Picture source: Most Valued Business
Work ethic is an attribute that employers value in every industry. Demonstrating values associated with a good work ethic will help you increase your employability and get better job opportunities. Employees with good work ethics are often considered by employers for special projects because they are seen as reliable, dedicated, and disciplined. Being ambitious and determined to do your job well means you often have a strong work ethic that makes you a valuable employee who is passionate about self-improvement. Knowing how to demonstrate a strong work ethic when looking for a job will increase your employability and position yourself as a qualified candidate.
Although many traits reflective of strong work ethic may come naturally to us, they can also be learned, developed, and sharpened. Here’s some tips on how to start.
1. Follow the lead of peers, mentors, and bosses
If you are a "newbie" at work, the best way to learn is to observe. Pay attention to how your co-workers behave during meetings to better understand their "etiquette" and their style of communicating with different people and teams. For example, some workplaces require employees to prepare agendas before meetings and be punctual. Others are more casual. Some companies have formal communication practices around status updates, while others simply ask her to send her a quick Slack message. Depending on where you work, deadlines may be strict or flexible. By observing others and following their examples, you can better understand what a company or manager thinks of good work ethics.
2. Develop self-discipline
Being reliable, dependable, and productive at work requires self-discipline. Self-discipline is a skill that makes you appear more professional to your colleagues and superiors. To develop self-control, you need to understand how to maintain self-control and energy. Think about which tasks are easy for you to complete (gives you energy) and which tasks feel more difficult (tiring). Next, think about which tasks will have the biggest impact on your company, which tasks will help you achieve your goals, and which tasks are low priority. Spend most of your time doing work that energizes you while contributing to meaningful work and goals for your company.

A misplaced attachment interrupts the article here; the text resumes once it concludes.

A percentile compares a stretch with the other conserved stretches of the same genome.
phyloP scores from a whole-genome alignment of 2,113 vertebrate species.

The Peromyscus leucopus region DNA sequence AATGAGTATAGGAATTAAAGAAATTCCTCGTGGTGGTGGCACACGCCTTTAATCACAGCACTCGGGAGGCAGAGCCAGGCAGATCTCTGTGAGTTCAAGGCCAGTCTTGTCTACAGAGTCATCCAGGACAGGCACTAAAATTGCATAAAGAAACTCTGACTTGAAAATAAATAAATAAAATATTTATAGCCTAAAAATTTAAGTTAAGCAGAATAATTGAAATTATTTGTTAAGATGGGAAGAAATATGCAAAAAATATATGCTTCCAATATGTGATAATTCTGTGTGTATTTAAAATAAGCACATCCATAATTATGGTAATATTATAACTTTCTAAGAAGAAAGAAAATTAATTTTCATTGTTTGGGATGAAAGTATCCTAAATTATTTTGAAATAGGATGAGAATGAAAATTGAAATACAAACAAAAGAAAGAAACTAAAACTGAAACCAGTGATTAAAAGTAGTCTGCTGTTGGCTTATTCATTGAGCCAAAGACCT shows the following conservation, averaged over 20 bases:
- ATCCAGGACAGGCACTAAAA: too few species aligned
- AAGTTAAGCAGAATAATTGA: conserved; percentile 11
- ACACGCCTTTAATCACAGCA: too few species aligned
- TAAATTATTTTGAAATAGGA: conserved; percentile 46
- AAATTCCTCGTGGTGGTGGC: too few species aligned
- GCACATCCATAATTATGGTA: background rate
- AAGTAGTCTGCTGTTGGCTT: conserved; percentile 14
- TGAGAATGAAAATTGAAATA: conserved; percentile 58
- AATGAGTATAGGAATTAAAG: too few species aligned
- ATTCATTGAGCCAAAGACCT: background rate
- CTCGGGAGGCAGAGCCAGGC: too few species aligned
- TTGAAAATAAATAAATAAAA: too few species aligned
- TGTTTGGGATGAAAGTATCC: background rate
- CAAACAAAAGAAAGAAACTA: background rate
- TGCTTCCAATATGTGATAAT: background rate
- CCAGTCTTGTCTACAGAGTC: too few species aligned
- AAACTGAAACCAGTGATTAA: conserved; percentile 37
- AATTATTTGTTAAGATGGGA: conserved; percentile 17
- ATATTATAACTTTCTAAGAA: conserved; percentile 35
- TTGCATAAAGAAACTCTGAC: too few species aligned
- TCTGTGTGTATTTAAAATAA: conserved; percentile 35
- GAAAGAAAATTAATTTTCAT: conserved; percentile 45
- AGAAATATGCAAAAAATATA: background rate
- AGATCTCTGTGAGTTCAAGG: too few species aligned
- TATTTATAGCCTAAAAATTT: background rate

3. Re-prioritize each day, and start it strong
Managing your time wisely at all times will enhance your reputation for professionalism and integrity. This is a skill that will help you deliver high-quality work, even with rapidly changing priorities and a fast-paced work environment. Take a few minutes at the beginning of each day to think about what you need to do. The key is to find a balance between tasks that are urgent and need to be done today and tasks that contribute to longer-term but equally important projects. Organize your schedule using strategies like timeboxing. Make sure you not only have enough time to meet your immediate deadlines, but also make sure you have time to move forward with larger projects. Even 30 minutes each morning can make a difference.
4. Think like an owner
The key to building a good work ethic is adopting a "do it like it's your thing" attitude. This can be achieved by being proactive in small but impactful ways. If you don't understand something, for example, the purpose of a task, the execution of a task, or an unclear goal, ask questions for clarification. If you have suggestions for a different course of action, please bring them up as well. But please make suggestions respectfully. Continue to strive to find the right level of autonomy that feels good to both you and your boss.
5. Hold the team interests higher than your own
It’s easy to get focused on your day-to-day tasks and what it takes to get you promoted or rewarded at work. But don’t be the lone wolf who comes in, gets their work done, and berates others when they fail to meet deadlines. Instead, consider a different approach. When someone lets you down, think about how you can support them so that the entire team will benefit. Embrace your inner team player and try different strategies for working smoothly with your peers, such as having a courageous conversation to understand their differing perspective, or recognizing that if your idea wasn’t adopted, it doesn’t mean it wasn’t valuable, simply hold on to it for another time.
Source: Harvard Business Review, Indeed